Edinburgh Fringe 2015
Hannah Ellis, granddaughter of Dylan Thomas and Guy Masterson, master storyteller provide a run through of one of the most fascinating, engaging and quite simply wonderful poets of the 20th Century. We start from his birth and work towards his death, whilst breathing between the poetic majesty that was Thomas’s words. All of the classic and well loved texts were aired whilst his granddaughter gave us a wonderful insight to a man she may never have met, but whose legend has sustained her and her family throughout their lives.
Ellis and Masterson arrive onstage with a massive screen between them. Ellis uses notes from her ipad whilst Masterson gives us tremendous performances between each biographical detail. We are introduced to the life of a man who became a poetic icon and a favourite drunk. What we get is not something which puts him on a pedestal but illuminates the complexities of his life and the vastness of a character that was still a man within a family who loved, lost and almost survived himself.
The fact that Ellis is using an ipad from which she is reading adds to the charm rather than detracts. She is clearly not a performer but a very able advocate. That she has a very capable partner in Masterson which means we can enjoy the words of the man as well as place them in context. Masterson is impeccable. What I find particularly impressive is the lack of Hi de Hi Welsh accent but a Welsh tone that weaves through the words rather than assaults you with clarion cries of authenticity. When delivering the words of Thomas, as Thomas it underlines his universality and removes and suggestion that Thomas might have just been a boyo. I did wonder if the whole experience could have been enhanced by hearing the voice of Thomas but some things may not have been possible.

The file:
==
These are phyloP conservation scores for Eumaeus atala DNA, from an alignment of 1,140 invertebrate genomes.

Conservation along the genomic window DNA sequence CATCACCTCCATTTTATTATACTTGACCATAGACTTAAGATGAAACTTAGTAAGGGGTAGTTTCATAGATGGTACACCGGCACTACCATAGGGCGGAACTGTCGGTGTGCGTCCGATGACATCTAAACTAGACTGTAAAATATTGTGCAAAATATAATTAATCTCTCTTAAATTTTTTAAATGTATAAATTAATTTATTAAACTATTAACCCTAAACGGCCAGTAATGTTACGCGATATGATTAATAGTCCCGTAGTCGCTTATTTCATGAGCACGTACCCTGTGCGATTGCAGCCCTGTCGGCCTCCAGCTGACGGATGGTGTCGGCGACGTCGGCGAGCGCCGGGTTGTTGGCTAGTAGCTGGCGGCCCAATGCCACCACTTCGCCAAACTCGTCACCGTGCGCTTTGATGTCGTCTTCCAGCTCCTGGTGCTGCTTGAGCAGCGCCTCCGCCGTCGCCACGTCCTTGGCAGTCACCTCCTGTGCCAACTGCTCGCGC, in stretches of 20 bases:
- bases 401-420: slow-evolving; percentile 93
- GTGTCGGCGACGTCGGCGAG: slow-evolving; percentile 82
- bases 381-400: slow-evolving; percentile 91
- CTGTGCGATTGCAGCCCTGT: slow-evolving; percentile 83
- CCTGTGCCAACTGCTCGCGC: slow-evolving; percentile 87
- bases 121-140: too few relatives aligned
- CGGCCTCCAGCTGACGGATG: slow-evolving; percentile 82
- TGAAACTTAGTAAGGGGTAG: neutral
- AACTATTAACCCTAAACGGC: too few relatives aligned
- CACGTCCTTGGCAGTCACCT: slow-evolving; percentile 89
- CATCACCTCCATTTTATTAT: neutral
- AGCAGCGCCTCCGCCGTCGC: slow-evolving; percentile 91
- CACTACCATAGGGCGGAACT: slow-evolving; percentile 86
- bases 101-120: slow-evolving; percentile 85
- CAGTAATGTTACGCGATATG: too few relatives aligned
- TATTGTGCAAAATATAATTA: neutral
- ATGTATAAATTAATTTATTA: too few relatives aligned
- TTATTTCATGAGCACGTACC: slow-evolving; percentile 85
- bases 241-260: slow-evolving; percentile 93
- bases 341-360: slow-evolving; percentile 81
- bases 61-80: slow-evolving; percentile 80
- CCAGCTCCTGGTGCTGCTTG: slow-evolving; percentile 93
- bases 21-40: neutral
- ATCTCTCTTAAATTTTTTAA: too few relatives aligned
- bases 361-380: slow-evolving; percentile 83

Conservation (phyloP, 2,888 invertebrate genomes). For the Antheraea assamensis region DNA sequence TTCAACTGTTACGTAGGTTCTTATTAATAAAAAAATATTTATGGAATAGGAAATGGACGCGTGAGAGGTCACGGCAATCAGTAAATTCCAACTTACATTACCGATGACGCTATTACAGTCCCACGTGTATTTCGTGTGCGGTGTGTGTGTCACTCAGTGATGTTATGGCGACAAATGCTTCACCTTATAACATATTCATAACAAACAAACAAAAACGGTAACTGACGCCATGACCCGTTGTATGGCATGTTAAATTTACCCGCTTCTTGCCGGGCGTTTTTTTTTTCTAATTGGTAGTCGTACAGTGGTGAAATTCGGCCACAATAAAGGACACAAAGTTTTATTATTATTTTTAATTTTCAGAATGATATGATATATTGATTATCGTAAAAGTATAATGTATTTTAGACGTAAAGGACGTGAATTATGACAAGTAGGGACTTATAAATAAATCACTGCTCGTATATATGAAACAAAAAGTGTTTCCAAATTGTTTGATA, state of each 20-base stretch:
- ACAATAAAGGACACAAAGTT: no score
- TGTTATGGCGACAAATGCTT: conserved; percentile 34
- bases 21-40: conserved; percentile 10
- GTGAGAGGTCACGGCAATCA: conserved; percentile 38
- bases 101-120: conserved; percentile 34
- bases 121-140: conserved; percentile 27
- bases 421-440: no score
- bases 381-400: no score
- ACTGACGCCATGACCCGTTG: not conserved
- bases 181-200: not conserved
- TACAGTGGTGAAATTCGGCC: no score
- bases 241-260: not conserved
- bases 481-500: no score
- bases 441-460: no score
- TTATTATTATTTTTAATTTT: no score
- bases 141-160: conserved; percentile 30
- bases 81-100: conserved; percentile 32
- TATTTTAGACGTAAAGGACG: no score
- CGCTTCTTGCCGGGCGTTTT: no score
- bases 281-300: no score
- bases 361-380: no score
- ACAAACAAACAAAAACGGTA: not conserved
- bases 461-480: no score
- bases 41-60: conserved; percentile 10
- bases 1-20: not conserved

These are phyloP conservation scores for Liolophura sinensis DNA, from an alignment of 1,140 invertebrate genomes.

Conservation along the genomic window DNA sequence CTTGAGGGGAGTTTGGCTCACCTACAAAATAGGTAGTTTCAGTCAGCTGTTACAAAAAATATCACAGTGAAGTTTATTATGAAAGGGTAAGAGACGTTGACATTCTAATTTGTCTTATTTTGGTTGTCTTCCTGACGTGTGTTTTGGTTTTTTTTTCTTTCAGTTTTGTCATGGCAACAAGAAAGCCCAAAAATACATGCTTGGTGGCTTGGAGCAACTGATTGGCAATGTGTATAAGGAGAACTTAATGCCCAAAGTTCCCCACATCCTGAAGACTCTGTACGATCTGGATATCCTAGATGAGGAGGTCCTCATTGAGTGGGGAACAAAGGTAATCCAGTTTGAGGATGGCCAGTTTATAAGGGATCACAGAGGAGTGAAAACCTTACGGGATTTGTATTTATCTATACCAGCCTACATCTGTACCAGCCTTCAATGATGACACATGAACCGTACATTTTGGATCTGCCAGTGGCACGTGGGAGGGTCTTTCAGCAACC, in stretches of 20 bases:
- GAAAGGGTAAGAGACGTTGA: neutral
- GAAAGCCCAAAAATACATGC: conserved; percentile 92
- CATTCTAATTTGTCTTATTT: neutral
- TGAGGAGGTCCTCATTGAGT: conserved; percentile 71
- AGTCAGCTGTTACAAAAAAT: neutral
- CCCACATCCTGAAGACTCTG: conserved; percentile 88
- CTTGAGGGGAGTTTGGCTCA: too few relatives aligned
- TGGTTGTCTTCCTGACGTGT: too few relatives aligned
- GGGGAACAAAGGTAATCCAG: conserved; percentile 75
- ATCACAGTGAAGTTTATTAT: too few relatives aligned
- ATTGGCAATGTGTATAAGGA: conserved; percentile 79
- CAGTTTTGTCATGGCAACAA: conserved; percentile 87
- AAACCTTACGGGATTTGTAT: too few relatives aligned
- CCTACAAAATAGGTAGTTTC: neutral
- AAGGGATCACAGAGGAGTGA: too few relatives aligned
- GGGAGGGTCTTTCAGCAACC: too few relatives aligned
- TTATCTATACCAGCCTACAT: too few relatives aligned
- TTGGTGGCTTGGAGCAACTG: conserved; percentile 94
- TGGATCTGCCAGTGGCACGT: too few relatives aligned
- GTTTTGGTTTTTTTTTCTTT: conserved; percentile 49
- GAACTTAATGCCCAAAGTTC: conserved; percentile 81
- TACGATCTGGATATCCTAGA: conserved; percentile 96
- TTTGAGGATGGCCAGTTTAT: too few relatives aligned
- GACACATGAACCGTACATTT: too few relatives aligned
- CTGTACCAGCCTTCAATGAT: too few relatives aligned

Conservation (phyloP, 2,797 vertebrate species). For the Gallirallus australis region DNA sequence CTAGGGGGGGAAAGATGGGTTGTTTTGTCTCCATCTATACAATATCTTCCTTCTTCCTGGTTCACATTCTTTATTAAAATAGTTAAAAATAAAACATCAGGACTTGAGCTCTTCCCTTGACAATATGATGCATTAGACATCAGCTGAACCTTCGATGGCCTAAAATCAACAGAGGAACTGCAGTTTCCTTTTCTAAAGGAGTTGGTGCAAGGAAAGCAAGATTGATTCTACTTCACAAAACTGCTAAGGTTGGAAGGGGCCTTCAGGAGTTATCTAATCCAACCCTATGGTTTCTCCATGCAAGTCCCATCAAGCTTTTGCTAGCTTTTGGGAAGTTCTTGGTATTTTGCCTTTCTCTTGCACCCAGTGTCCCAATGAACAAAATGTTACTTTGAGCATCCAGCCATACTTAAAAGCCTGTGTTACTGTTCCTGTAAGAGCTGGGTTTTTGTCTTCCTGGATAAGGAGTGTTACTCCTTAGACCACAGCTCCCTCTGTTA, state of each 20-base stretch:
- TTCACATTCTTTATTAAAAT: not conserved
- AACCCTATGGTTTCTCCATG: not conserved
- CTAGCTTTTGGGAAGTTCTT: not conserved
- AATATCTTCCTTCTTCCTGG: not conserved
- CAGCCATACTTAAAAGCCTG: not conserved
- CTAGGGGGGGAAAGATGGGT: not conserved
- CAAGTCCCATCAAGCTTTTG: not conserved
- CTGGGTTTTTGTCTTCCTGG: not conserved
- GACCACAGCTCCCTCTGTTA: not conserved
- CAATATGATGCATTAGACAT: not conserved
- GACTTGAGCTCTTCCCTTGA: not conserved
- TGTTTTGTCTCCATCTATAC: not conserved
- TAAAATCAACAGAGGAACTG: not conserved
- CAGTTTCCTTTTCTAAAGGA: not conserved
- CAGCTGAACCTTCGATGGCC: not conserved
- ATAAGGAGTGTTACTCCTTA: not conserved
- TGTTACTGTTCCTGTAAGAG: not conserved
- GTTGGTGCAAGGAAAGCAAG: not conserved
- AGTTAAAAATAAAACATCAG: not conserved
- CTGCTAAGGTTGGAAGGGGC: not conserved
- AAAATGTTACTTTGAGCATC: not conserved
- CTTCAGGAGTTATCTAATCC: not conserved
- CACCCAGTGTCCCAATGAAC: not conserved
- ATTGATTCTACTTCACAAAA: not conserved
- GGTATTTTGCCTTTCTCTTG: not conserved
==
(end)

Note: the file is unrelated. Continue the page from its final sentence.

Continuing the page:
The set was functional – ample supply of chairs for both performers, enough for one each – whilst the slide show was extremely well put together. Throughout the show, on Masterson’s birthday, you could had have heard a pin drop. This was theatre that was engrossing and delivered with an assured and considered tone. The words needed airing, no other trickery was necessary.
This was, for me, an indulgence. I once directed Under Milk Wood with a summer school of young teenagers. It was one of my favourite theatrical experiences as the young people, sceptical at the start, became massive fans by the end. They enjoyed the freedom of the piece and responded with as much creativity as possible, understanding the wonderful springboard which the text had provided them. Here it was more than a text but a life that springs from the performance; and what a life too. That he died without cirrhosis of the liver helps deal with the myths and I can see parallels with our own Robert Burns who was told to take the waters of the Solway to cure his ailments; many think it was that which killed him. Two giants lost early but one here celebrated with joy.